Of course this leaves people like myself, who were there then, scratching our heads, wondering what it is that keeps this legend going, and the truth of the matter is, it’s all about the legend and not the music, though certainly, if you’re able to actually get through the album, yet alone the issue entitled More Oar, you’ll hear the basis around which great rock songs could have been built. That being said, ‘could have’ is not equal to ‘have’, and little was done with the work of Spence, by him or by others to bring him into the fold, the light, or even to sit comfortably at the dinner table. Spence died at just 53, his life was besieged by one issue after another that included sex, as once he was a beautiful man, with whispered rumors that he was bi-sexual. Then there were the drugs, his choice, legendary amounts of LSD that once set him on a course to attack bandmates Don Stevenson and Jerry Miller (both of Moby Grape) with a fire axe, followed by a bout with mental illness that found him at the legendary (for neglect) Bellevue Psychiatric Hospital, and finally homelessness and street living for the remainder of his life. Yes, the man seemed to have toppled down the same rabbit hole as Syd Barrett, only Syd’s mates were grateful for his contribution, and saw that he lived comfortably for the remainder of his life.

Ora reflects and emerges listeners into that dark spiral, where every word he sings or speaks and every breath he takes is obviously labored, sounding fragile confused and lost, living in the spirt of Daniel Johnston, where Oar may in fact be the very first lo-fi album, as each song is delivered in nearly the same tempo, with the same restraint in a continual stream of consciousness presentation, through eyes that couldn’t see further than the overflowing ashtray in front of him.

Frankly, the title Oar speaks volumes in and of itself, for a crumbling man ranting alone in a boat with one oar is getting nowhere quickly, with this concept being expanded upon in the studio, where in a headlong drive to Nashville in one night after being released from Bellevue, he ended up playing all of the instruments, sung all of the vocals, often making up childlike lyrics on the spot, and laid down a series of songs that were one of a kind, numbers sounding more than frayed around the edges, balanced somewhere more on the side of madness than cohesion … though what can you expect from an artist who stepped on every crack, walked under every ladder, and stopped for every black cat that passed in front of him.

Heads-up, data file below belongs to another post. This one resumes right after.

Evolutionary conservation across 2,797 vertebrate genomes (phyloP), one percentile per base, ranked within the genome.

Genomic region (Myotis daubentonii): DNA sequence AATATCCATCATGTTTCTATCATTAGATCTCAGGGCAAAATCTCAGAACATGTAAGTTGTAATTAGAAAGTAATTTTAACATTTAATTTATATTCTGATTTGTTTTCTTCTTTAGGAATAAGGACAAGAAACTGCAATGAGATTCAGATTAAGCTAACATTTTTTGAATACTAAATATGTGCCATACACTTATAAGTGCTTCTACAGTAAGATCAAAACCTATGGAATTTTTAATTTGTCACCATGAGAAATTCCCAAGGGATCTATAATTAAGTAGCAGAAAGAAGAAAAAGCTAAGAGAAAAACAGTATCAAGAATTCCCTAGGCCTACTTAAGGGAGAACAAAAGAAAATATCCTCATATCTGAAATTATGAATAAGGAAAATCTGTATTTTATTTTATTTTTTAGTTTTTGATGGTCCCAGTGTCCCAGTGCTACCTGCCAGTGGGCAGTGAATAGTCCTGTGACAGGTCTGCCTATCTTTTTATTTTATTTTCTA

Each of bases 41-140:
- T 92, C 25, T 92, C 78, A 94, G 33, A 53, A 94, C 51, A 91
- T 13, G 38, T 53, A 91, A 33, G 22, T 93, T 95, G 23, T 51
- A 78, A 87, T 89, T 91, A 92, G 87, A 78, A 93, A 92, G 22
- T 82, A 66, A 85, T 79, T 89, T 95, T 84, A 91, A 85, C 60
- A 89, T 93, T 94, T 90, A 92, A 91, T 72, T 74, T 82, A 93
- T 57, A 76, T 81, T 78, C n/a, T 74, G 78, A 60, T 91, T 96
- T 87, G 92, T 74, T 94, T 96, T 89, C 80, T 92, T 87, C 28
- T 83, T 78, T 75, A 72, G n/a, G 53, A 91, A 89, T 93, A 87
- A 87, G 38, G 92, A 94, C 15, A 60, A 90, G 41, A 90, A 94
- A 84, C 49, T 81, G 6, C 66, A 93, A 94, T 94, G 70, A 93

It’s important to remember that all of this material was never meant to find its way into public hands, these recordings were supposed to be mere demos, matter of fact, only a single demo was intended to be recorded that night, though upon hearing these fragmentations, producer David Rubinso thought that they could be fleshed out with the help of studio musicians at a later date … which never actually happened, with the result being that Oar was the lowest selling album in the all time history of Columbia Records, and pulled from the roster in less than a year.

Each reissue, including the latest by Sundazed edits the music in one form or another … songs were shortened, parts were removed, songs were edited out, and additional material added, until unless you are holding the original album in your hands, it becomes difficult to tell fact from fiction, especially when it came to the song production issues, that completely removed or stripped down musical washes and effects. To that end, there’s little that’s redeeming here or on any of the releases, just a piece of haphazard rock n’ roll history that makes for entertaining dinner conversation, and a bit of sadness, as we realize that the 60's weren't as beautiful as we'd like to remember them.

Review by Jenell Kesler
cvand

cvand

2 dicembre 2016
The 1991 reissue by Sony is a remix. If you're a fan of this album, you need this one for the differences that the remix brings out. Some of the songs are slightly longer, but Diana runs on for over a minute longer ending in a raucous coda.